The Paradox of Progress – Dr James Willis

After several reprints, the latest publication of Dr James Willis (1995) “The Paradox of Progress” is as an e-Book (2022) here at PayHip.

I first reviewed and recommended it back in 2003. At that point I was only a couple of years into my own quest for “a better world model” and Willis as a practising GP was one of the few (non-academic) professionals I found making positive reference to Robert Pirsig “Zen and the Art of Motorcycle Maintenance” in his day job.

The paradoxical perspective we shared was that despite ever more science-led technology and management practice, there was a real sense that we humans were in fact coming off worse.

When I started work at the Middlesex Hospital my senior medical registrar told me that our job in life was to make sure the patients died with their electrolytes balanced. Joking apart, when doctors work to rule there is a grave danger that the rules will do better than the patients.

Here we are at the crux of the paradox. We want to define clear solutions to the problems we can see in the world. But as we do so we progressively destroy the essence of life itself. It seems to be an unavoidable rule that the precise definition of human affairs has the effect of killing humanity itself.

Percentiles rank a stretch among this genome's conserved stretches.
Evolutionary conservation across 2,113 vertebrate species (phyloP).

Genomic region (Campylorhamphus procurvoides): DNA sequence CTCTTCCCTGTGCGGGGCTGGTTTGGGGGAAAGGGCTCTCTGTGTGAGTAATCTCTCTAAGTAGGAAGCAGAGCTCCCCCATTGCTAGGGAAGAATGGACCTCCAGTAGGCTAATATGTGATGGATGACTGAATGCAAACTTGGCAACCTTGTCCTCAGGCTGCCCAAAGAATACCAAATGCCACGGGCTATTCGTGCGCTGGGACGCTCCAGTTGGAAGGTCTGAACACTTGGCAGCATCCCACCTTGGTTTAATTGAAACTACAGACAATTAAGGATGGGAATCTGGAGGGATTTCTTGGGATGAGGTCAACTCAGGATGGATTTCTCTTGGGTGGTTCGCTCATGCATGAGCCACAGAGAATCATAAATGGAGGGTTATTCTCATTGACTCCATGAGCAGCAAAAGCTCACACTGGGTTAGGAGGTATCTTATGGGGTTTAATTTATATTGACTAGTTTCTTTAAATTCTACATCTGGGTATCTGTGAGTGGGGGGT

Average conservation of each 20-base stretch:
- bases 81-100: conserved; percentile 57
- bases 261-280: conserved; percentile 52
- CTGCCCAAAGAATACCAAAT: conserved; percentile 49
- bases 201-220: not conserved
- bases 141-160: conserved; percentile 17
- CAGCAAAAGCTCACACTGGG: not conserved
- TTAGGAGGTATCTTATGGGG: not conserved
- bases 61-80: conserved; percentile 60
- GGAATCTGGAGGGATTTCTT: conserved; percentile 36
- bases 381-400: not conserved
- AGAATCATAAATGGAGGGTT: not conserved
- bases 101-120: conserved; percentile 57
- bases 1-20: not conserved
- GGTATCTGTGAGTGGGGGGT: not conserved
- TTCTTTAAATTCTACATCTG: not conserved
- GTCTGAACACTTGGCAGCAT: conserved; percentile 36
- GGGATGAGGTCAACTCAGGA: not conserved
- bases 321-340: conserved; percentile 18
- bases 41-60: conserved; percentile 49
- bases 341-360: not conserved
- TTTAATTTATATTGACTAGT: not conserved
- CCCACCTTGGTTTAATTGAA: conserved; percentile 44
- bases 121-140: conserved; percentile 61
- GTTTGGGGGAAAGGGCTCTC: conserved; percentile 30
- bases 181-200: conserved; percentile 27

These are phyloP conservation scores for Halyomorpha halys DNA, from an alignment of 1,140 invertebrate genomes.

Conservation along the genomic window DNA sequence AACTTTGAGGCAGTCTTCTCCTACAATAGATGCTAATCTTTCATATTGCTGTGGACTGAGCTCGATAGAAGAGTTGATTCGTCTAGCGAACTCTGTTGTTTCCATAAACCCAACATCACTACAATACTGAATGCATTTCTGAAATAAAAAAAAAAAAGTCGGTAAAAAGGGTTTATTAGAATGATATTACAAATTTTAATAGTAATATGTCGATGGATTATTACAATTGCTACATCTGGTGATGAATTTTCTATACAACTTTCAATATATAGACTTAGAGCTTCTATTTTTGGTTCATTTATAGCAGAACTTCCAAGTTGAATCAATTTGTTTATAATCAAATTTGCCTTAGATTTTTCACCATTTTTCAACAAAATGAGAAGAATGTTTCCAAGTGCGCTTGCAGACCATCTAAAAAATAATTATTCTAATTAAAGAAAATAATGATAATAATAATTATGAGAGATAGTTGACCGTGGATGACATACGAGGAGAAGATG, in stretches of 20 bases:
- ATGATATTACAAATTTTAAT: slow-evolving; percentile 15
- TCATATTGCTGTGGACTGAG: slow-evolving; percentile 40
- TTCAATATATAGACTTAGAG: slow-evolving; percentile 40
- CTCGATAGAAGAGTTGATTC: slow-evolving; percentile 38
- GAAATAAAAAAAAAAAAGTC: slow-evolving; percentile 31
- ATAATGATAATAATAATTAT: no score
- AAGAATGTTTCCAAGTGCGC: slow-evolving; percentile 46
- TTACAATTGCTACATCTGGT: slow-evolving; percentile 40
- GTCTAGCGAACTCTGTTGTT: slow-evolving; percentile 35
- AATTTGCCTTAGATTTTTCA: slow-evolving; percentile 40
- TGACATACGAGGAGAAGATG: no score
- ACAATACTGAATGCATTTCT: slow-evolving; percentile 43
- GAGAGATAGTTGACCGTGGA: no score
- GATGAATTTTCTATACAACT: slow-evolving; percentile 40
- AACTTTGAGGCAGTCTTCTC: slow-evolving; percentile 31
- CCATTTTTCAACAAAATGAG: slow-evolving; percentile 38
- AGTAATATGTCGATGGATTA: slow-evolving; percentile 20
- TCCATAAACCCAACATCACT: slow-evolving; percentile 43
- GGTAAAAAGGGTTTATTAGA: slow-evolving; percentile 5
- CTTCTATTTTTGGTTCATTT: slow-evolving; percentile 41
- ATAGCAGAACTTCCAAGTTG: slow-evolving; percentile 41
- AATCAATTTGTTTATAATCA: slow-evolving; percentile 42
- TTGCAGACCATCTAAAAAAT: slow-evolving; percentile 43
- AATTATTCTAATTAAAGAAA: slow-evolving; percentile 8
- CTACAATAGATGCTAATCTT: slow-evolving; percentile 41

According to Pirsig: “The crisis is being caused by the inadequacy of existing forms of thought to cope with the situation. It can’t be solved by rational means because the rationality itself is the source of the problem.”

Rather than treating rules as “tablets of stone” to be enforced by technological implementation it was clear in human terms that rules really were there to be broken, with care. That “rules are for guidance of the wise, and the enslavement of fools” has become a mantra of mine. That, and the fact the problem lies in the received wisdom of our own rationality, misunderstanding ourselves, has been a driver of my own research and writing ever since.

The seriousness and scale of that problem for humanity as a whole has done nothing but grow in the two intervening decades. Yet Willis book is highly readable & witty and, with a career’s worth of practical learning through anecdotes between doctor, patients and caring colleagues, both moving & funny. Still highly recommended.

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